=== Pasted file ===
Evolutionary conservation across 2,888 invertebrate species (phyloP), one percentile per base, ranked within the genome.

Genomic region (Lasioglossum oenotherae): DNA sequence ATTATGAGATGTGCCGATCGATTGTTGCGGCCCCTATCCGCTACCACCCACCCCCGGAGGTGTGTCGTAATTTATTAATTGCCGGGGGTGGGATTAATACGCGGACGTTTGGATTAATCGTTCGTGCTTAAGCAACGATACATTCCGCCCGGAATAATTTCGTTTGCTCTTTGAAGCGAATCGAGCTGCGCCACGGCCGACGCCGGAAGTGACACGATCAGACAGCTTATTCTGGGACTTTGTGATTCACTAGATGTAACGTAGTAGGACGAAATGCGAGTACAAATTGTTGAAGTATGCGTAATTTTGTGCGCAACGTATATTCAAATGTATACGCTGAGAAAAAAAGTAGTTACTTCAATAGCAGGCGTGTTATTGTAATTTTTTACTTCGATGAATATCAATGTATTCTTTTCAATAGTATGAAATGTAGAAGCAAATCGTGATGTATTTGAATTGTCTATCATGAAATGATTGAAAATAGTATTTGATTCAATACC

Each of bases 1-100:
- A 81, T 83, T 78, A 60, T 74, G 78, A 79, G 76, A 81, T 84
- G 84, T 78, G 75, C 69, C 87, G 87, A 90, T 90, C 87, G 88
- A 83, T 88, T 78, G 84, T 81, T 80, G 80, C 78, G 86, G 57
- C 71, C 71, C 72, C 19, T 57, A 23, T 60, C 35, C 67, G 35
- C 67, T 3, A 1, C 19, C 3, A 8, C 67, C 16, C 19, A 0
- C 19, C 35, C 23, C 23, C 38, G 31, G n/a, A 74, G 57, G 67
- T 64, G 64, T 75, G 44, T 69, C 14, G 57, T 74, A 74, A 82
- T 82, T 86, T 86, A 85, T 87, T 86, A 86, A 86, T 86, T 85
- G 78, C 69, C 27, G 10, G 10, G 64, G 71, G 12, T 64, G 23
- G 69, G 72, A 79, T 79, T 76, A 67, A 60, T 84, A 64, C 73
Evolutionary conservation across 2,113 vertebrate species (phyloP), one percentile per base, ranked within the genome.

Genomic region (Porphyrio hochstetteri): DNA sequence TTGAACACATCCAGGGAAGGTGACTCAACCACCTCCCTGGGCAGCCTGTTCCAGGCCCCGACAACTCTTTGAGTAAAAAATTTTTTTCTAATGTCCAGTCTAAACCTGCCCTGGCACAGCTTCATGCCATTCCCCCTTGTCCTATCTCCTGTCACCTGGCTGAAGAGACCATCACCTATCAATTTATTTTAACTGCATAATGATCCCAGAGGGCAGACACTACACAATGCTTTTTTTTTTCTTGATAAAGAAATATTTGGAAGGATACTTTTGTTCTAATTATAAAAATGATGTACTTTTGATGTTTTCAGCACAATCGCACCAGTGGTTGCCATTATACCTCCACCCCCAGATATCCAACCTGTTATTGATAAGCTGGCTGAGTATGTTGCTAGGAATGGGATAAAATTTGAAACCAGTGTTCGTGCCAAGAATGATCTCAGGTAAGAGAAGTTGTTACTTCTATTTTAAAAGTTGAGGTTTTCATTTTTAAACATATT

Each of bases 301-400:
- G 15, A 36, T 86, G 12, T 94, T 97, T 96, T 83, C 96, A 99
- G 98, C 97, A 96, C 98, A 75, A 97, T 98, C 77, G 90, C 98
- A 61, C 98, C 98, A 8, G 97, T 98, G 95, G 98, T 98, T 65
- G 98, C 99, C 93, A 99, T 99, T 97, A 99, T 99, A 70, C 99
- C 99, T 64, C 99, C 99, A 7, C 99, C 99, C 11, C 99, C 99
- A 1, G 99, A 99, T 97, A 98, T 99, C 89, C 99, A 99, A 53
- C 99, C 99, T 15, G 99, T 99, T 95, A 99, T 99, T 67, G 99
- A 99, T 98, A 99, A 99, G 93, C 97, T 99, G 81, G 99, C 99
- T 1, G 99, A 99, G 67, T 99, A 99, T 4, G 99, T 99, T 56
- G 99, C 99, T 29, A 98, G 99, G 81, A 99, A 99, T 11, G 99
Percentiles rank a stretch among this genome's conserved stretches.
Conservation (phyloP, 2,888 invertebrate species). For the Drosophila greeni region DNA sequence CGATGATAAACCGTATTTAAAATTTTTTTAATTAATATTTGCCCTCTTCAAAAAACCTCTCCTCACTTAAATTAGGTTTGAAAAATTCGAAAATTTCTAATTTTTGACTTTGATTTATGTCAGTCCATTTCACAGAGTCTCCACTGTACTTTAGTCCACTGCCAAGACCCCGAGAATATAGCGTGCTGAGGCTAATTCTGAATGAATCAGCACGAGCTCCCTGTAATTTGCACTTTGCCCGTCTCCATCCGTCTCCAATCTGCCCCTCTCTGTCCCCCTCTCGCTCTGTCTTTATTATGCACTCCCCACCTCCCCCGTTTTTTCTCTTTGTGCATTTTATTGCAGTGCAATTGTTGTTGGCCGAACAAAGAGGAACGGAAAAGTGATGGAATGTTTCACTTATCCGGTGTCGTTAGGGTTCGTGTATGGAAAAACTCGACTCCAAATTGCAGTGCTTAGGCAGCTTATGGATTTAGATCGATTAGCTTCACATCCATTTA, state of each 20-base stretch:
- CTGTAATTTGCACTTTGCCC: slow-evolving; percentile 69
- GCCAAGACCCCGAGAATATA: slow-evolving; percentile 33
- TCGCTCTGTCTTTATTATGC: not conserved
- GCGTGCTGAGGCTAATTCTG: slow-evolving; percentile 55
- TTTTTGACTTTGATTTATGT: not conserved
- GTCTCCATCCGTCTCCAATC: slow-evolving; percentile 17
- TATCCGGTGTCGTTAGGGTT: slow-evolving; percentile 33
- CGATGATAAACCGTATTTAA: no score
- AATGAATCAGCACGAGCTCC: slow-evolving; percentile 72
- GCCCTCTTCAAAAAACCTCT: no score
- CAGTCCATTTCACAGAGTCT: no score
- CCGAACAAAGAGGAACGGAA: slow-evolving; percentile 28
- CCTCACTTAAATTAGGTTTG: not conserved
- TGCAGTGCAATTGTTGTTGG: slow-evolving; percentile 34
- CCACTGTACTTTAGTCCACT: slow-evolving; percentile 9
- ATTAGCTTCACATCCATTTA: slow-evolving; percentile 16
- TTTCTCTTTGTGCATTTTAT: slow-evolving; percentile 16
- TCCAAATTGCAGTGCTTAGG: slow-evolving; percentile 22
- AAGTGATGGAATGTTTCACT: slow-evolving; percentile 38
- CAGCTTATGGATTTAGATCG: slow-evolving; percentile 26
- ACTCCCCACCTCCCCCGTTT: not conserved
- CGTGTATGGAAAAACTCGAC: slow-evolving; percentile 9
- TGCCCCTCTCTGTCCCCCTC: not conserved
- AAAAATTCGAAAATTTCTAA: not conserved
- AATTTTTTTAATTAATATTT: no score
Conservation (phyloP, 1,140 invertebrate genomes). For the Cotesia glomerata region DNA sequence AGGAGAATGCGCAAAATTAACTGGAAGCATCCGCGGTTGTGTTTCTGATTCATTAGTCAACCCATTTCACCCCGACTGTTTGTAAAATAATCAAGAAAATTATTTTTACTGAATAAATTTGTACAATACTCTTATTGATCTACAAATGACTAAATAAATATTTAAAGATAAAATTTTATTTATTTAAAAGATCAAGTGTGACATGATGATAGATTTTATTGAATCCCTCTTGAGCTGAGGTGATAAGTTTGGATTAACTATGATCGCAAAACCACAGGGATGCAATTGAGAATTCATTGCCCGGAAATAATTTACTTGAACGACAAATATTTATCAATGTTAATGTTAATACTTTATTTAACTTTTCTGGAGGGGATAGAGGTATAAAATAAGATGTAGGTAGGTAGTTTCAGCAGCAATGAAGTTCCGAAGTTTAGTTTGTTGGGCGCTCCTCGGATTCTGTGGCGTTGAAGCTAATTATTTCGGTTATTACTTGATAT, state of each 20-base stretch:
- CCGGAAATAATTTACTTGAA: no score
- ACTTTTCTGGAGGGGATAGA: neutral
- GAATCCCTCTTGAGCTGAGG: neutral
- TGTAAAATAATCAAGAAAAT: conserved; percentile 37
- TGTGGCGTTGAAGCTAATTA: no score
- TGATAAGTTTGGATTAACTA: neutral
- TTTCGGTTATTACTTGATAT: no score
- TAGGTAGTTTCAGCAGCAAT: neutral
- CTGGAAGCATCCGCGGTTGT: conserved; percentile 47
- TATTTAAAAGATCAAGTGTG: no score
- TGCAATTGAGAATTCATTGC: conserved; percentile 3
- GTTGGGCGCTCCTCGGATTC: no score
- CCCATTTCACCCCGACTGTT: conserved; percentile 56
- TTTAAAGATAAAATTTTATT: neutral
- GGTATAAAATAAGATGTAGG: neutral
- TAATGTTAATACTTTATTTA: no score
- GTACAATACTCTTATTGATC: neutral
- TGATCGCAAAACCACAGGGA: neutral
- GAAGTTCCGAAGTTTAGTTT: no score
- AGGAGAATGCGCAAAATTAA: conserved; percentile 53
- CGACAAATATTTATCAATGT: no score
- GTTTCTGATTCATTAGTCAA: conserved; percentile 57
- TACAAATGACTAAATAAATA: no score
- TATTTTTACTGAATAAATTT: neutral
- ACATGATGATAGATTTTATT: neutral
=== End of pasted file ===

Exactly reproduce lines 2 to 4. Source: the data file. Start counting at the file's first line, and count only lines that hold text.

Genomic region (Lasioglossum oenotherae): DNA sequence ATTATGAGATGTGCCGATCGATTGTTGCGGCCCCTATCCGCTACCACCCACCCCCGGAGGTGTGTCGTAATTTATTAATTGCCGGGGGTGGGATTAATACGCGGACGTTTGGATTAATCGTTCGTGCTTAAGCAACGATACATTCCGCCCGGAATAATTTCGTTTGCTCTTTGAAGCGAATCGAGCTGCGCCACGGCCGACGCCGGAAGTGACACGATCAGACAGCTTATTCTGGGACTTTGTGATTCACTAGATGTAACGTAGTAGGACGAAATGCGAGTACAAATTGTTGAAGTATGCGTAATTTTGTGCGCAACGTATATTCAAATGTATACGCTGAGAAAAAAAGTAGTTACTTCAATAGCAGGCGTGTTATTGTAATTTTTTACTTCGATGAATATCAATGTATTCTTTTCAATAGTATGAAATGTAGAAGCAAATCGTGATGTATTTGAATTGTCTATCATGAAATGATTGAAAATAGTATTTGATTCAATACC

Each of bases 1-100:
- A 81, T 83, T 78, A 60, T 74, G 78, A 79, G 76, A 81, T 84